28 March 2013 by Yezdan Izzet

Service Charges Consultation

In a decision which most commentators consider is beneficial to landlords, the Supreme Court has delivered an important judgment on the requirements for consulting on service charges.

At present, landlords of residential blocks who intend to carry out qualifying major works must follow a strict consultation procedure with all the long leaseholders. Otherwise, the landlord may not be able to successfully recover the costs of the works through service charges, pursuant to section 20 of the Landlord and Tenant Act 1985 (the 1985 Act). Failure by a landlord to consult properly can result in landlords only being able to recover a maximum of £250 from each leaseholder irrespective of how much the works cost!

The 1985 Act does also provide that landlords can apply to the Leasehold Valuation Tribunal (LVT) for dispensation from the consultation procedure, under section 20ZA of the 1985 Act.

On 6 March 2013, the Supreme Court handed down a landmark decision on dispensation, in the case of Daejan Investments Ltd v Benson & Others. The Supreme Court overturned the earlier decisions of the LVT, Upper Tribunal and Court of Appeal on the question of how to determine applications by landlords for dispensation from the statutory service charge consultation procedure in relation to residential long leaseholders.

Despite the landlord failing to comply strictly with the consultation procedure, the Supreme Court granted it dispensation subject to terms.

By way of background, in 2005, the landlord Daejan (part of the Freshwater group of companies) decided to carry out major works costing around £280,000 at a block it owned in Muswell Hill, London. The works were completed in 2006. However, Daejan failed to comply strictly with the section 20 statutory consultation procedure. The five long leaseholders and their recognised tenants association applied to the LVT for a determination of the reasonableness of the landlord’s proposed charges for the works. The LVT held the landlord had failed to comply strictly with the consultation procedure, in particular it had failed to:

  • provide the leaseholders with a summary of all the observations it received at the first stage of the consultation process;
  • make all of the estimates available for inspection by the leaseholders;
  • give all of the leaseholders the full 30 days to inspect all of the estimates and make observations.

Daejan applied for dispensation but the LVT refused to grant it, resulting in the landlord being able to recover only the statutory capped contribution of £250 per leaseholder, whilst having to foot the rest of the cost of the works themselves.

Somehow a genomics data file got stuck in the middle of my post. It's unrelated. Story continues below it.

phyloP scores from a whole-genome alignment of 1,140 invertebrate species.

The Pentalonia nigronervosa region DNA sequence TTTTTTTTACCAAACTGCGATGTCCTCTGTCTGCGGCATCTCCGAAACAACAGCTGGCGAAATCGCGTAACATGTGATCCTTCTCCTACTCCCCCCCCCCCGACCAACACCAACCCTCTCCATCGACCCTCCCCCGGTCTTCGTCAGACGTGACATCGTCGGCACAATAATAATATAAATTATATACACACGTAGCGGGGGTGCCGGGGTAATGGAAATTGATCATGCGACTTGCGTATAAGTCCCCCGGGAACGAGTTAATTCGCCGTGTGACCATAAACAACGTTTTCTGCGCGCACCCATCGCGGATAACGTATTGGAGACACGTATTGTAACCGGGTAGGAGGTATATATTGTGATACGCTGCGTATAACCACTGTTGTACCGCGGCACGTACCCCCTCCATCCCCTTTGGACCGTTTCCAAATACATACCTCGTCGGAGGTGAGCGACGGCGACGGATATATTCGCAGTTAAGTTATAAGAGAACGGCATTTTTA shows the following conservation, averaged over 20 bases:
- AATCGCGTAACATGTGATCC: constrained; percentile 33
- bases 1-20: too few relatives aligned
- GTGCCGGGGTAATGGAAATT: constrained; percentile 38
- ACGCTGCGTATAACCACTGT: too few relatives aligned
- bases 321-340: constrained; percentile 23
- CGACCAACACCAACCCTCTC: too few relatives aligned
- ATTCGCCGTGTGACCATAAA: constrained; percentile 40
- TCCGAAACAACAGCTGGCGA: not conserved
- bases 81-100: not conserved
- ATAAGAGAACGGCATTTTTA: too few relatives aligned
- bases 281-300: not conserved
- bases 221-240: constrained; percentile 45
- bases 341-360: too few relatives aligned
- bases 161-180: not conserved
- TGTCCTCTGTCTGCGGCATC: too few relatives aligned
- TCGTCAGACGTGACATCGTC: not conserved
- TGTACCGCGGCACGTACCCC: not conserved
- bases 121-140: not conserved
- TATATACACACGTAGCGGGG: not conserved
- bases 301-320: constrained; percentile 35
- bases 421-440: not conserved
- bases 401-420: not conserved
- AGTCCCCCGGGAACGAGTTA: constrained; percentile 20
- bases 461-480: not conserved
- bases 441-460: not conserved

Daejan’s subsequent appeals to the Upper Tribunal and the Court of Appeal were refused.

The Supreme Court overturned all of the decisions of the lower courts by granting Daejan dispensation enabling it to recover the service charges for the 2006 subject to various conditions. The Supreme Court held that the main purpose of the statutory consultation process was to protect leaseholders from paying excessive service charges or paying for inappropriate works. Non-compliance by a landlord with the consultation procedures did not in itself automatically prejudice leaseholders. The Court ruled that the real test that the LVT should apply in all future dispensation cases was whether the leaseholders had suffered actual prejudice. The Court also held that the LVT had the discretion to grant partial dispensation in some cases, impose caps on the amount of service charges a landlord could recover where there had been non-compliance, and that a landlord could be ordered to pay the leaseholders’ reasonable costs of the LVT proceedings as a condition to granting dispensation.

Whilst the decision of the Supreme Court in Daejan will come as welcome news to residential landlords, it would be wrong for landlords not to continue to follow the statutory consultation procedure when looking to recover service charges on the false assumption they will have a good chance of getting dispensation from the LVT. Instead, where a landlord has for whatever reason failed to comply fully with the consultation requirements, they should consider making an early application to the LVT for dispensation and be thinking about what conditions they can offer the leaseholders in return for being granted dispensation.

For further information on the statutory service charge consultation process or on residential landlord and tenant law generally, please contact us at info@boltburdon.co.uk

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